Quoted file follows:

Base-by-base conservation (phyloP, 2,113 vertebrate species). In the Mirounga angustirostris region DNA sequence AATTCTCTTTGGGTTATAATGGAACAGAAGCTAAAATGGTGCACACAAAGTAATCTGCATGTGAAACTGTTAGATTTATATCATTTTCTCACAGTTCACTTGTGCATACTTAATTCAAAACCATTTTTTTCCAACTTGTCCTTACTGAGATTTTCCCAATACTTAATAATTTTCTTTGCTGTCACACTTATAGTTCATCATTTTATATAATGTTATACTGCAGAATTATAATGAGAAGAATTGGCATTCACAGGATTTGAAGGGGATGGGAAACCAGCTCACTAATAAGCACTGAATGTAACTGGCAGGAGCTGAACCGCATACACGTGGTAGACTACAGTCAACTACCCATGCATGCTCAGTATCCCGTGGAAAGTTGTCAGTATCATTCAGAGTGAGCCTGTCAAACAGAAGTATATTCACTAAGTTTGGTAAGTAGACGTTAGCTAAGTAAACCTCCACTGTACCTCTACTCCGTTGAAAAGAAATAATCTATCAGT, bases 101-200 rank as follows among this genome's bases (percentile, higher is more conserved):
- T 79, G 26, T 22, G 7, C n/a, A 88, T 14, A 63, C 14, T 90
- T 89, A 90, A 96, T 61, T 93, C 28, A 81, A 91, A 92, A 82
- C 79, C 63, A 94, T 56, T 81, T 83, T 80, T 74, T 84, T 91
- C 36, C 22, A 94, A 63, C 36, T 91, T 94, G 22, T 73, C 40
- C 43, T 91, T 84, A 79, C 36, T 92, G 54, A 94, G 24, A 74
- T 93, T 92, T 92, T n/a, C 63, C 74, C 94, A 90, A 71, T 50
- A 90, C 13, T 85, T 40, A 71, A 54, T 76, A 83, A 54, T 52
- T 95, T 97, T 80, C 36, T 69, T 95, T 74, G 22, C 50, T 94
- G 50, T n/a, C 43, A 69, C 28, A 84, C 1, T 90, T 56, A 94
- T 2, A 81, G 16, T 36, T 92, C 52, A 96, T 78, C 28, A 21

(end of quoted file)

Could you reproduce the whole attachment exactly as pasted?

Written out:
Base-by-base conservation (phyloP, 2,113 vertebrate species). In the Mirounga angustirostris region DNA sequence AATTCTCTTTGGGTTATAATGGAACAGAAGCTAAAATGGTGCACACAAAGTAATCTGCATGTGAAACTGTTAGATTTATATCATTTTCTCACAGTTCACTTGTGCATACTTAATTCAAAACCATTTTTTTCCAACTTGTCCTTACTGAGATTTTCCCAATACTTAATAATTTTCTTTGCTGTCACACTTATAGTTCATCATTTTATATAATGTTATACTGCAGAATTATAATGAGAAGAATTGGCATTCACAGGATTTGAAGGGGATGGGAAACCAGCTCACTAATAAGCACTGAATGTAACTGGCAGGAGCTGAACCGCATACACGTGGTAGACTACAGTCAACTACCCATGCATGCTCAGTATCCCGTGGAAAGTTGTCAGTATCATTCAGAGTGAGCCTGTCAAACAGAAGTATATTCACTAAGTTTGGTAAGTAGACGTTAGCTAAGTAAACCTCCACTGTACCTCTACTCCGTTGAAAAGAAATAATCTATCAGT, bases 101-200 rank as follows among this genome's bases (percentile, higher is more conserved):
- T 79, G 26, T 22, G 7, C n/a, A 88, T 14, A 63, C 14, T 90
- T 89, A 90, A 96, T 61, T 93, C 28, A 81, A 91, A 92, A 82
- C 79, C 63, A 94, T 56, T 81, T 83, T 80, T 74, T 84, T 91
- C 36, C 22, A 94, A 63, C 36, T 91, T 94, G 22, T 73, C 40
- C 43, T 91, T 84, A 79, C 36, T 92, G 54, A 94, G 24, A 74
- T 93, T 92, T 92, T n/a, C 63, C 74, C 94, A 90, A 71, T 50
- A 90, C 13, T 85, T 40, A 71, A 54, T 76, A 83, A 54, T 52
- T 95, T 97, T 80, C 36, T 69, T 95, T 74, G 22, C 50, T 94
- G 50, T n/a, C 43, A 69, C 28, A 84, C 1, T 90, T 56, A 94
- T 2, A 81, G 16, T 36, T 92, C 52, A 96, T 78, C 28, A 21